Answer: Irritable Bowel Syndrome is common, affecting at least 15% of the adult
population. IBS is a chronic disorder manifested by changes in bowel habits and recurrent
abdominal pain. Some affected by IBS have loose stool, some have constipation, and some
have both at different times. Other symptoms include bloating, passage of mucus during
bowel movements, and a feeling of incomplete emptying or cramping following a bowel
movement. The diagnosis requires a good history and physical from your doctor and possibly
further labs or diagnostic tests. If you are diagnosed with IBS, you can be reassured that
this condition does not lead to cancer.
Why do I have IBS?
Although theories as to the cause of IBS abound, we still
do not know its cause. There are associations with altered motility of the colon (the
usual muscle contractions of the intestines are either too fast or too slow) and altered
visceral sensation (your bodys sense of how full your intestines are), which certain
dietary irritants may worsen. IBS may be associated with psychosocial dysfunction such as
childhood or domestic abuse, or a psychological disorder such as anxiety or depression.
Stress can affect anyones intestines, and although it may play a major role in how
IBS is experienced, it is not the cause.
What is the treatment?
As with many other disorders, prevention is the key. By effectively managing stress
levels, exercising, drinking plenty of water, eating a high-fiber diet, and avoiding foods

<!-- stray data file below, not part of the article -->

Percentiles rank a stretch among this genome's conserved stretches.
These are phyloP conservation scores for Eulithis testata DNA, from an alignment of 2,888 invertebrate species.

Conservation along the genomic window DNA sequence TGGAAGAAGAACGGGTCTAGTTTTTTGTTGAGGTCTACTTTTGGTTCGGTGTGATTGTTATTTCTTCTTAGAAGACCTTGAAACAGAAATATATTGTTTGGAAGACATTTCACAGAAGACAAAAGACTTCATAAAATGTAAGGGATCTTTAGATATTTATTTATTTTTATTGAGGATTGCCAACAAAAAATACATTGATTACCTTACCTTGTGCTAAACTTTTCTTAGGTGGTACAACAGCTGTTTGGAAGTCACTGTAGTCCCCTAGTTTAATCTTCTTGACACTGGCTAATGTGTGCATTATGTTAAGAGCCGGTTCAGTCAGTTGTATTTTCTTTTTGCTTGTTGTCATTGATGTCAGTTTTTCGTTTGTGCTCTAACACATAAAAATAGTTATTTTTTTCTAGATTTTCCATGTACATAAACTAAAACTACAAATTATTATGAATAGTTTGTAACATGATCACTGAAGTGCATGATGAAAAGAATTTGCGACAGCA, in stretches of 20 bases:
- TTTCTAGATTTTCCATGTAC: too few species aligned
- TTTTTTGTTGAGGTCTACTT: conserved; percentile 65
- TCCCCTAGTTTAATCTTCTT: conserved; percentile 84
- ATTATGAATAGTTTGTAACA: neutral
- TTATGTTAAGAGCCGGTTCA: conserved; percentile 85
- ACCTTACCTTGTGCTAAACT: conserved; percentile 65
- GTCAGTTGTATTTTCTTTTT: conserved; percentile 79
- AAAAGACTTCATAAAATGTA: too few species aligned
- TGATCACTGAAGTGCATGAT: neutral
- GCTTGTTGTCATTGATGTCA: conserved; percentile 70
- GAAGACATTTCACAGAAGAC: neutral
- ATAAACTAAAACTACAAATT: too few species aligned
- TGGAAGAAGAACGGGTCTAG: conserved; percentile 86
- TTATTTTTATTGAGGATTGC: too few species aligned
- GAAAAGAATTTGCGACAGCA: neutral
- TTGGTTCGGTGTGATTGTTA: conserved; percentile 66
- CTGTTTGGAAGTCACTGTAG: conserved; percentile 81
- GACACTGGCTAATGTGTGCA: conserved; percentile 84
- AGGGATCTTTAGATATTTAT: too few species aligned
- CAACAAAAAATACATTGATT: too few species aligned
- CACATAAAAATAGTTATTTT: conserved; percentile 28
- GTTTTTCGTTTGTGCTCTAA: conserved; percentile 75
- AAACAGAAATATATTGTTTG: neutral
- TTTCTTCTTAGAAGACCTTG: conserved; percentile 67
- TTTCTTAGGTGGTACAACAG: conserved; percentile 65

that seem to aggravate symptoms (e.g. beans, cabbage, and caffeine), often the need for
daily medications is avoided.
For all with IBS, and especially those with a strong constipation component, a
high-fiber diet that includes ½ to 1 cup of bran daily is important. Fiber
supplementation with psyllium (e.g. Metamucil) ½ to 1 tablespoon one to three times daily
in a large glass of water or juice, or calcium polycarbophil (e.g. FiberCon) 2 tablets one
to four times daily followed by at least 8 ounces of water may be necessary and, if
effective, should be used on a regular basis. Some people may experience temporary
bloating after starting on fiber supplementation. This usually passes within two to three
Scheduling toilet visits at the same time everyday can be helpful. Certain
prescription-only osmotic laxatives (e.g. Duphalac or Sorbitol) help the constipation but
may also increase bloating. Stool softeners (e.g. Colace) 50-200 mg daily can maintain a
good stool consistency. Medicines that calm the bowels or speed the propulsion of foods
are helpful for some with severe symptoms.
Antidiarrheal agents (e.g. Imodium A-D) one or two 2mg caplets three to four times a
day are used in those who have a strong diarrhea component.
Antidepressants, which have multiple uses including effective headache and back pain
treatment, can be used when pain is a predominant complaint. Even with no treatment,
symptoms disappear in over 30% of those affected as they get older.
The most important component of treatment in IBS is establishing a therapeutic,
communicative and trusting physician-patient relationship. Periodically completing a
symptom diary to review with your doctor may help identify factors that can aid your
Psychological treatments, which have studies to support their use, include relaxation
training, cognitive behavioral therapy, hypnosis, and individual psychotherapy.
IBS is a chronic condition that has no cure. However, there is hope that IBS patients
may be symptom-free for long periods of time.